Cambodia National Rescue Party (CNRP) deputy leader Kem Sokha met with United Nations Special Rapporteur Rhona Smith yesterday in Phnom Penh, telling reporters afterwards he called on Smith to encourage judicial independence in the Kingdom.
“I informed Smith that in order to resolve human rights problems in Cambodia, we first have to reform the judicial system,” said Sokha, who is also vice president of the National Assembly.
The closed-door meeting took place at the National Assembly, with Smith declining to answer questions afterwards.
Sokha said he brought up the example of 11 CNRP members and supporters jailed in July for up to 20 years each on “insurrection” charges relating to a July 2014 protest in Phnom Penh that turned violent.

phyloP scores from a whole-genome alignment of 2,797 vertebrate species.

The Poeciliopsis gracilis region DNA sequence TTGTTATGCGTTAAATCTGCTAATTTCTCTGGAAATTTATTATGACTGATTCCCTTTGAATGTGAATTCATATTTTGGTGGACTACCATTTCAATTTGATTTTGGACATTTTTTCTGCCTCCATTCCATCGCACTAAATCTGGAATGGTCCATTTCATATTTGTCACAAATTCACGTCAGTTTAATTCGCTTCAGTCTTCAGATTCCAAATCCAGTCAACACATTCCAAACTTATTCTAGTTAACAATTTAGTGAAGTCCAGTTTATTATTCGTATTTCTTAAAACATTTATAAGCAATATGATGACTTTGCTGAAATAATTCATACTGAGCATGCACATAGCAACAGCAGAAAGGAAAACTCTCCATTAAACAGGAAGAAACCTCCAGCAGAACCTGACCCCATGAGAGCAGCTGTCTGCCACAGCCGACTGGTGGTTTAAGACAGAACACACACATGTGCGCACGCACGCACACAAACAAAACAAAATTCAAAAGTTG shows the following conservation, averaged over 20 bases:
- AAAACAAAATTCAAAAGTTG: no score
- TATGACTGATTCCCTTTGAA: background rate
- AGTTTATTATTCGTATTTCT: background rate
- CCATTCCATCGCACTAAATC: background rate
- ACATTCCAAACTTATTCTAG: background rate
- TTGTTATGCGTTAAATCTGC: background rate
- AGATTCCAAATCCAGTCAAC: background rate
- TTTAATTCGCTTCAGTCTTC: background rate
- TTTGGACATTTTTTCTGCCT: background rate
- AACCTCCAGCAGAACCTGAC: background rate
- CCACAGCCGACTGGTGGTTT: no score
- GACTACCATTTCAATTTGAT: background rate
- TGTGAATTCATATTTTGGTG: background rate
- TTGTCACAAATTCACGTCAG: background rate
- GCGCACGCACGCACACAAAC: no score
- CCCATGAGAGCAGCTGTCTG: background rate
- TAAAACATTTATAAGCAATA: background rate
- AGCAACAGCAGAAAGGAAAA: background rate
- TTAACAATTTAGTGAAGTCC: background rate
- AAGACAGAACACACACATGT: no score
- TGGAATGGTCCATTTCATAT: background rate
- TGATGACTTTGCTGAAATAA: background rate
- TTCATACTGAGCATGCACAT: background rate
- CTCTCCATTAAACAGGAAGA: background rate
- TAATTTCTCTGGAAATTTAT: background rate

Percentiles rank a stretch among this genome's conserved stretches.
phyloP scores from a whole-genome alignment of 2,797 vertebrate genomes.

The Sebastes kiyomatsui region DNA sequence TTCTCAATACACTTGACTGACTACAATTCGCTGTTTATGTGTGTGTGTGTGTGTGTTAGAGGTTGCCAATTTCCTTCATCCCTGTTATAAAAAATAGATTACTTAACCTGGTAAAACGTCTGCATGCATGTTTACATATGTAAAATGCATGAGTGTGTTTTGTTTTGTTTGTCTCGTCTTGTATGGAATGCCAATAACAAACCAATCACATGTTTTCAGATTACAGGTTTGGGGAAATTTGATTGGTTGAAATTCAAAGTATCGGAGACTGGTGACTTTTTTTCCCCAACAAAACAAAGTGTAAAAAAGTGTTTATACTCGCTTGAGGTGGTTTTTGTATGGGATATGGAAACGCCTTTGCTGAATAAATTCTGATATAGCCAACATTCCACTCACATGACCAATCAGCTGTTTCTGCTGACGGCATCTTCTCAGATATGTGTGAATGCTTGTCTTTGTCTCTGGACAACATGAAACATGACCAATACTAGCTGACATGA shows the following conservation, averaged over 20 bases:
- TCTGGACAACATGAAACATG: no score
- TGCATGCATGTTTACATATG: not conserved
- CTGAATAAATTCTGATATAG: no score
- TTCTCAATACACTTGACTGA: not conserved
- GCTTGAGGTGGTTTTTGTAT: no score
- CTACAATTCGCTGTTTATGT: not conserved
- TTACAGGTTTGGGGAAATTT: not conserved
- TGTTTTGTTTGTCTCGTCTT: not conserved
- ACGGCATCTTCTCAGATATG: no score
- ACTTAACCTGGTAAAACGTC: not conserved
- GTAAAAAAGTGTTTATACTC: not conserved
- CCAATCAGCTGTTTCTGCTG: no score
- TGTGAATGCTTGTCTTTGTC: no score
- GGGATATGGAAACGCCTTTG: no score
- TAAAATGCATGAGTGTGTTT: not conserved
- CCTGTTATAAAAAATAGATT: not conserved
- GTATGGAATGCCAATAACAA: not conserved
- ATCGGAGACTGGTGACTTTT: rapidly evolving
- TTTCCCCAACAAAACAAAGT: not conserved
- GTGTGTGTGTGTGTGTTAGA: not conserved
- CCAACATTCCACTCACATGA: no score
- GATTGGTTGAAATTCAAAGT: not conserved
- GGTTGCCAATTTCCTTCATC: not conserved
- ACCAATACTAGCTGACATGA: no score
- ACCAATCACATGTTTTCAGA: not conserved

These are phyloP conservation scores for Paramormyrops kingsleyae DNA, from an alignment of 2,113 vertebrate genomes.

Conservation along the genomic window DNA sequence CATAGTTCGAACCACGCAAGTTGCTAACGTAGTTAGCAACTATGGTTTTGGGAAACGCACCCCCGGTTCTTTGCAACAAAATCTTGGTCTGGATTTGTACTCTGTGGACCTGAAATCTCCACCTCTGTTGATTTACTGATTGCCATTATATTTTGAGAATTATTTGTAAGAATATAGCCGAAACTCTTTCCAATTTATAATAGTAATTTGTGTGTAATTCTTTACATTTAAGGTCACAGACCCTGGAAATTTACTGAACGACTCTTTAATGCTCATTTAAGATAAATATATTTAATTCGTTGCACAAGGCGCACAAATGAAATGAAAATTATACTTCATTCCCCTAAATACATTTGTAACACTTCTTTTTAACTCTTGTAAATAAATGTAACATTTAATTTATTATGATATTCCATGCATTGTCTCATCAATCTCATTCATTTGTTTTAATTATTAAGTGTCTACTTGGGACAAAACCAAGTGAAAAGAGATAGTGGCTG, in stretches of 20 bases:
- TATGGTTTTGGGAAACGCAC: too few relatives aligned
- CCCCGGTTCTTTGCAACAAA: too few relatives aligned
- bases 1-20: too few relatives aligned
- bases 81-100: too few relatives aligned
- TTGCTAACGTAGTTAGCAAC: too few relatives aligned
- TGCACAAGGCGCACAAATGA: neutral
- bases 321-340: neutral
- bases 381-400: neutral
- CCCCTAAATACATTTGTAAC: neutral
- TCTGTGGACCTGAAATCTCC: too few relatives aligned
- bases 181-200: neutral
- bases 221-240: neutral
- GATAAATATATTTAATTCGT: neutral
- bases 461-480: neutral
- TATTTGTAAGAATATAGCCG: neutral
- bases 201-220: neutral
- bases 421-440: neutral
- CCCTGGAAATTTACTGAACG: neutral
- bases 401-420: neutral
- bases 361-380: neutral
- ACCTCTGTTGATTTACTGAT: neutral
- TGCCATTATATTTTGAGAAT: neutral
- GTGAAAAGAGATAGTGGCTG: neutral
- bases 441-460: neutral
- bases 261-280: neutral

At the time, observers decried the lack of evidence and due process seen during the trial.
According to the head of the human rights section at rights NGO Adhoc, Ny Chakrya, the lack of judicial independence presents a challenge not only to the opposition and civil society, but to millions of Cambodians.
“The court always favours the rich and powerful; the poor continue to be victims,” he said.
Smith’s nine-day visit ends today. She is due to present a report to the UN Human Rights Council later this month.